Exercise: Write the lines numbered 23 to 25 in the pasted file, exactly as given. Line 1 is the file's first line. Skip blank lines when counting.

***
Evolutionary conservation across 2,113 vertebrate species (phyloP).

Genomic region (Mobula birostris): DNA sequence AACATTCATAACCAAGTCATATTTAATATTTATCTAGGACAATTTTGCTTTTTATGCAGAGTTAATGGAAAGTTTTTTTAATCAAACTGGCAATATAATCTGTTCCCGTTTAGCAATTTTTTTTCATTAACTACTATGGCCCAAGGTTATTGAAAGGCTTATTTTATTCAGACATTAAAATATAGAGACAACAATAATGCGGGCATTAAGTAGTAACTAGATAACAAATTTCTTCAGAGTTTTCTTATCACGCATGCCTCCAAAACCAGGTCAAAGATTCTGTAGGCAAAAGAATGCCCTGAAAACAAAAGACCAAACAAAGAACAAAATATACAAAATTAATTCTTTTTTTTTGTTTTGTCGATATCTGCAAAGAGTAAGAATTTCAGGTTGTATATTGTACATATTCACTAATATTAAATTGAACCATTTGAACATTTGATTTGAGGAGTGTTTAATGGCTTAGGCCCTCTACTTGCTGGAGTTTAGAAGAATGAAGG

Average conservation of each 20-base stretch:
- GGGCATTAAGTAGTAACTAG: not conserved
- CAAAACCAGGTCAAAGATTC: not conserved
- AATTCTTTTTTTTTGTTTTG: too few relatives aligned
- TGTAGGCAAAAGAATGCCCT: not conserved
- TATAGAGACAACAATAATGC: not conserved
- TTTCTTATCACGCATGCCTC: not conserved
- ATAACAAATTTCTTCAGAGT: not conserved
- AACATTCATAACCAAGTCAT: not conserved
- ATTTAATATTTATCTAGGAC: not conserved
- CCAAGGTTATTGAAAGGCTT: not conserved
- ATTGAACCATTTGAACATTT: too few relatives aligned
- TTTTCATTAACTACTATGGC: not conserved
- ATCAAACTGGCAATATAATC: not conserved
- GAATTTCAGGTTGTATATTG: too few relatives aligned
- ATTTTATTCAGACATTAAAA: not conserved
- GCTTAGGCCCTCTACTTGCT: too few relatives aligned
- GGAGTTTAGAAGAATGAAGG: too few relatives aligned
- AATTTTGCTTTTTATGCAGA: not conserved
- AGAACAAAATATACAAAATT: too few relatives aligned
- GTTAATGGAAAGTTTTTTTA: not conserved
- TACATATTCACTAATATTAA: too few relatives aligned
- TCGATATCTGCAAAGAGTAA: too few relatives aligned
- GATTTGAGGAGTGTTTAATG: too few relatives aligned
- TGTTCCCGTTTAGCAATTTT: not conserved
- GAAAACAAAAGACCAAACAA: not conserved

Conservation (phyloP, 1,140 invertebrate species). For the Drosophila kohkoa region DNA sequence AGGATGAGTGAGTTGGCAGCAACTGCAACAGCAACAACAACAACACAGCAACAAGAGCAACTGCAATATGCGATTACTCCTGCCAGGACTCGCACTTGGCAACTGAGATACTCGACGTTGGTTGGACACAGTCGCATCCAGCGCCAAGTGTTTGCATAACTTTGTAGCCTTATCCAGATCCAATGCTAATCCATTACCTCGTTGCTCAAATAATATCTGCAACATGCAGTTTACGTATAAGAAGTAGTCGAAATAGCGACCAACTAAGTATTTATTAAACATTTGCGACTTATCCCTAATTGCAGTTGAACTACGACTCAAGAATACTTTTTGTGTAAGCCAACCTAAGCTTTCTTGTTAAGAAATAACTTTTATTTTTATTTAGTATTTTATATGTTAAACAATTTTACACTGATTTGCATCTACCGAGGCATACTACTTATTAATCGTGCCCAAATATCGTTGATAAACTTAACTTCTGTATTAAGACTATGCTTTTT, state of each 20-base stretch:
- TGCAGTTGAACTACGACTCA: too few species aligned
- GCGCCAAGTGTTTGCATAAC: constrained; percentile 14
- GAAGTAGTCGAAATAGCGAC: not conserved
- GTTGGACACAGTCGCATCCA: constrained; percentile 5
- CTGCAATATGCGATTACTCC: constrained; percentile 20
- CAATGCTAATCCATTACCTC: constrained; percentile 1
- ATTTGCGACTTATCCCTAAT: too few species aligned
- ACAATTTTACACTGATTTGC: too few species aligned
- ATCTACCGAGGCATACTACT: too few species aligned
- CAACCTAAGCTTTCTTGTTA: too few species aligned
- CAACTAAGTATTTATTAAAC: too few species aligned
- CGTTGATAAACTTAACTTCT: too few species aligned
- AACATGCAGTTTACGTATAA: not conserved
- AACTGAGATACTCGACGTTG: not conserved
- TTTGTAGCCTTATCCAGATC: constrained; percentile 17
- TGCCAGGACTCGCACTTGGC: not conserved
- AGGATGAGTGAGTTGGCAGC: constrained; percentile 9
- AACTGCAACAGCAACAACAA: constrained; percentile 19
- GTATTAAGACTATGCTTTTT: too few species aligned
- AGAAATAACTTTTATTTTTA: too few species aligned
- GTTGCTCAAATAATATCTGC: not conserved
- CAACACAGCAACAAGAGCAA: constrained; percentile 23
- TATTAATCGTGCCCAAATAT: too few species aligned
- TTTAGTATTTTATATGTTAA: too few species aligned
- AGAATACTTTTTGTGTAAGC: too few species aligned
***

- GTTAATGGAAAGTTTTTTTA: not conserved
- TACATATTCACTAATATTAA: too few relatives aligned
- TCGATATCTGCAAAGAGTAA: too few relatives aligned